Variations in the execution of the designs transform individual Tiffany lamps into works of art, and they nourish different camps of collectors who pounce on what appeals to their own tastes. “I have two examples of Daffodils right now,” says Arlie Sulka of Lillian Nassau, a gallery that has handled Tiffany since 1945. “One is so subtle, with not a particle of blue in it, and one has the richest, bluest background—it’s phenomenal. And someone might come in who won’t like it [the second Daffodil] because it’s more vibrant, and they may not like vibrant.” The camp of collectors who swoon over the stronger, more saturated colors is on the rise. Jack Ophir, a dealer based in Englewood, N.J., warns that Tiffany does not begin and end with it. “Color is not enough,” he says. “The color has to follow serious artistry, and that will determine a good lamp.”
Tiffany lamps are unusual because they accommodate liberties that simply would not happen with other antiques. For instance, it is perfectly okay for a dealer to divorce a shade and a base and pair them off with mates that are better suited to each. Why? Outside of a handful of lamp designs that come with prescribed bases, including the iconic Wisteria, Tiffany Studios allowed customers to choose from a menu of base and shade designs and order the combination that they found most pleasing. Tiffany did it, ergo it is fine for everyone else to do it, even curator Parrott, who engaged in some mixing and matching for aesthetic purposes when assembling “Shade Garden.” The same goes for converting a fuel-burning lamp to an electrified lamp; Tiffany’s boutiques routinely fulfilled these requests as well, so the switch is utterly uncontroversial. (Driehaus is the one exception to this free-for-all; the lamps in its show reflect the configurations they had when Driehaus acquired them.) “At this stage of the market, it’s rare to get a Tiffany lamp that left the studio exactly that way,” says Sulka, who nonetheless has four original lamps in stock at the moment. “Two match so perfectly I could never feel comfortable changing them,” she says. “The other two would be acceptable to change.”
One consideration about Tiffany lamps that may not dawn until you try to install one in your own home regards what sort of bulb to screw into its socket. Parrott concealed LEDs inside conventional-looking bulb shapes to illuminate the floral lampshades in “Shade Garden.” “As a purist, I would love to show them with reproduction Edison bulbs, but they burn too hot and they burn out too quick,” she says. “When you peek under, you can see the shape of the bulb that would have been in there. That’s important to me.” Parrot alone has embraced LEDs for her Tiffany lamps. Sulka, Ophir, Macklowe, and the designers of the Driehaus show all rely on incandescents, though the Driehaus show does light its windows with LEDs. The “Shade Garden” bulbs burn at a brightness that corresponds to a range of 15 to 25 watts. Parrott prefers the LEDs because they give off less heat, which can crack the precious glass, and because she likes them. “I’m really happy with the way they look,” she says. For collectors who want to use their lamps at home, Alan Schneider, owner of The Antique Traders in San Francisco—a Tiffany specialist in business 45 years—makes the following suggestion: “If you want a bright cheerful exposure, I’d put in 60- or 75-watt bulbs. For a subtle look in a lamp that is just an accent piece for a room, you could use 15-watt bulbs.” Schneider points out that the degree to which a lamp’s design recesses the bulbs from the glass affects the risk of cracking.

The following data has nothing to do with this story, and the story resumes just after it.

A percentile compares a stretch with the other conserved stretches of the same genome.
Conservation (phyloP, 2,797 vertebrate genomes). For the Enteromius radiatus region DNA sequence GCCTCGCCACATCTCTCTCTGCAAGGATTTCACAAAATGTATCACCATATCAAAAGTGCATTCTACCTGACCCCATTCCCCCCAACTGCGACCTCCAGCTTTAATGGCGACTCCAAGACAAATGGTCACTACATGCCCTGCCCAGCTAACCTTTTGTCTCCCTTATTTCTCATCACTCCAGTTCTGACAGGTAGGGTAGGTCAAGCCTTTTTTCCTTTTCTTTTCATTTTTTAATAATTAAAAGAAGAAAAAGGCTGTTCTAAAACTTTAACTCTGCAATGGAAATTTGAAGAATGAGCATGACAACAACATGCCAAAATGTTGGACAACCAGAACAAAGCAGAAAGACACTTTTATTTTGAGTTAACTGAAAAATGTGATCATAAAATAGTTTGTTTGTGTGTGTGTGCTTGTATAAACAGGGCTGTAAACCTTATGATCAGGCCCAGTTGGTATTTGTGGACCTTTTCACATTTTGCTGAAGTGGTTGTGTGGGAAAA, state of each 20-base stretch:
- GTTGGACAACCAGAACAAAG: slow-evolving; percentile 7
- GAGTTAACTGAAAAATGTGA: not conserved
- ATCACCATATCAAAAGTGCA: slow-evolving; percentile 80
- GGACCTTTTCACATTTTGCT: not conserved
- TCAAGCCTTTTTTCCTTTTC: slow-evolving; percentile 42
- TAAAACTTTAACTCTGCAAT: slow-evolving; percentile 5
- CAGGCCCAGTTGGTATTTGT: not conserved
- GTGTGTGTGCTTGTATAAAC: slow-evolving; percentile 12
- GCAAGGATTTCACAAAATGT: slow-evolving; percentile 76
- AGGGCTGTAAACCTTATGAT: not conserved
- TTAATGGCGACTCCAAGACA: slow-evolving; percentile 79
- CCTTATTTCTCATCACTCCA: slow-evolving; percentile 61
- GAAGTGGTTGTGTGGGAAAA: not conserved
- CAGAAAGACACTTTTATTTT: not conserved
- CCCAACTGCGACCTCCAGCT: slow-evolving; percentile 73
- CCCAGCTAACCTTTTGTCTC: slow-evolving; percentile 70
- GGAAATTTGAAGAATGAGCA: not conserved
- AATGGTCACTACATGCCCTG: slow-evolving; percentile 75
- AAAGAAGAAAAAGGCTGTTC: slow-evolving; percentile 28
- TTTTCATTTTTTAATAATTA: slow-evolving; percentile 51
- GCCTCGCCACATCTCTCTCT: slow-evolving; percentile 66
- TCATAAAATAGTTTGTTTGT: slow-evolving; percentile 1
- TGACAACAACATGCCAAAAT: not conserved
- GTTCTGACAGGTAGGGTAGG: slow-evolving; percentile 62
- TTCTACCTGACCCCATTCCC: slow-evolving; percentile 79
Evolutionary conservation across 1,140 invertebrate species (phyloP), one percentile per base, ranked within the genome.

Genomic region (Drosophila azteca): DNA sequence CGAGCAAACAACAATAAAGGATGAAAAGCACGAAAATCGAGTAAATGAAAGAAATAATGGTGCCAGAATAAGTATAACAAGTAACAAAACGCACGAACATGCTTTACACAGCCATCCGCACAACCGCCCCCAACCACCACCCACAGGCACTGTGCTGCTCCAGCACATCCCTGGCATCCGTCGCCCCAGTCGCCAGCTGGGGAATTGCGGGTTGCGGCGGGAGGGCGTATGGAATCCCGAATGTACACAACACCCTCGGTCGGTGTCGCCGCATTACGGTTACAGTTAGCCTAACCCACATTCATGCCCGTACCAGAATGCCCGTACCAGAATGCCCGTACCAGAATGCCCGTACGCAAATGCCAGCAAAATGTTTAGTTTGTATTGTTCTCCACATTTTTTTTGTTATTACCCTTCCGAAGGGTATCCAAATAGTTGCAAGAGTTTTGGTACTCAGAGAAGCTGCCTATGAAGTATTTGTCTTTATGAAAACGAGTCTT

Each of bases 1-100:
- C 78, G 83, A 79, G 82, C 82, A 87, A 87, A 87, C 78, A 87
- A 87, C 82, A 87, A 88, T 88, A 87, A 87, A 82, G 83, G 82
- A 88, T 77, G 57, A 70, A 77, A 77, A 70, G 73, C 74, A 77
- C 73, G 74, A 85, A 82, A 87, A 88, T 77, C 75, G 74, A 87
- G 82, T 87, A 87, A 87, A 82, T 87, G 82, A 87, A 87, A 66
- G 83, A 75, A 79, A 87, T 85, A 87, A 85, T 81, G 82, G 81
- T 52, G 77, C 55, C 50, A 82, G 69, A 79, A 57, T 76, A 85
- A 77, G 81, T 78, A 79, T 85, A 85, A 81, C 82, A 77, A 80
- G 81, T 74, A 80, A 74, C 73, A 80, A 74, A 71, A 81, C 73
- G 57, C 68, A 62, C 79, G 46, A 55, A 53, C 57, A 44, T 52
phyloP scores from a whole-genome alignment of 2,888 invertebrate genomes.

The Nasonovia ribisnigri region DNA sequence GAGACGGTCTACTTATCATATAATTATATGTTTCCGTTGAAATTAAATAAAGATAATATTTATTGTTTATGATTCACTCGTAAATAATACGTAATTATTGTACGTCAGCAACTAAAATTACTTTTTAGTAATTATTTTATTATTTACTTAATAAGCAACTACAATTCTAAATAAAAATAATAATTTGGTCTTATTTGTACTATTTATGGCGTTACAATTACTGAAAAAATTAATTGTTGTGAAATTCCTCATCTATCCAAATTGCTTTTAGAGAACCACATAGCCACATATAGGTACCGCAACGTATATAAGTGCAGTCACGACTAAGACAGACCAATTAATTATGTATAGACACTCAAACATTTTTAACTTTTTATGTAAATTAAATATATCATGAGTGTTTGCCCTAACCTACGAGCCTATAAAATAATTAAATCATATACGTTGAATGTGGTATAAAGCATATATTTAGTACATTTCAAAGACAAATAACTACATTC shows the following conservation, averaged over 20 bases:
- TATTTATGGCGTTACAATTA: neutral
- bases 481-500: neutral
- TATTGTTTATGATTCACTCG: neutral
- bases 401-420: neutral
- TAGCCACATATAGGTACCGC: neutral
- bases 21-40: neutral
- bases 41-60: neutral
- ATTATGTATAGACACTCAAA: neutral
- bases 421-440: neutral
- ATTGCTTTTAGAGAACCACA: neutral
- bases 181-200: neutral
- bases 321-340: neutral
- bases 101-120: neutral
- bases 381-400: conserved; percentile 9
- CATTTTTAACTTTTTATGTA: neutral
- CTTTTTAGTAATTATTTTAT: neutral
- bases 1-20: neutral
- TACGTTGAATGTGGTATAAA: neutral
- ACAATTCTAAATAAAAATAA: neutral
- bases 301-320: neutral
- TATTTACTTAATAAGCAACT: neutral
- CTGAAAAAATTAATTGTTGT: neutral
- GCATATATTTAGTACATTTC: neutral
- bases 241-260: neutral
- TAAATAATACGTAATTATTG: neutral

Modern bulbs show off Tiffany’s glass to its best advantage, with far fewer risks of lasting damage. Tiffany was precisely the sort of person who would go to the trouble and expense of weaving in colors, shades, and details that the technology of his day could not reveal. Though there is no proof that he deliberately loaded his confections with colors and shades that period light bulbs could not bring out, it’s fair to say that his lampshades are more magnificent now than ever, and a century of electrical engineering improvements should get the credit. “If Tiffany was around today, he would be delighted,” Parrot says. “He was interested in new technology, and he would be thrilled that the white [LED] light shows off his glass.”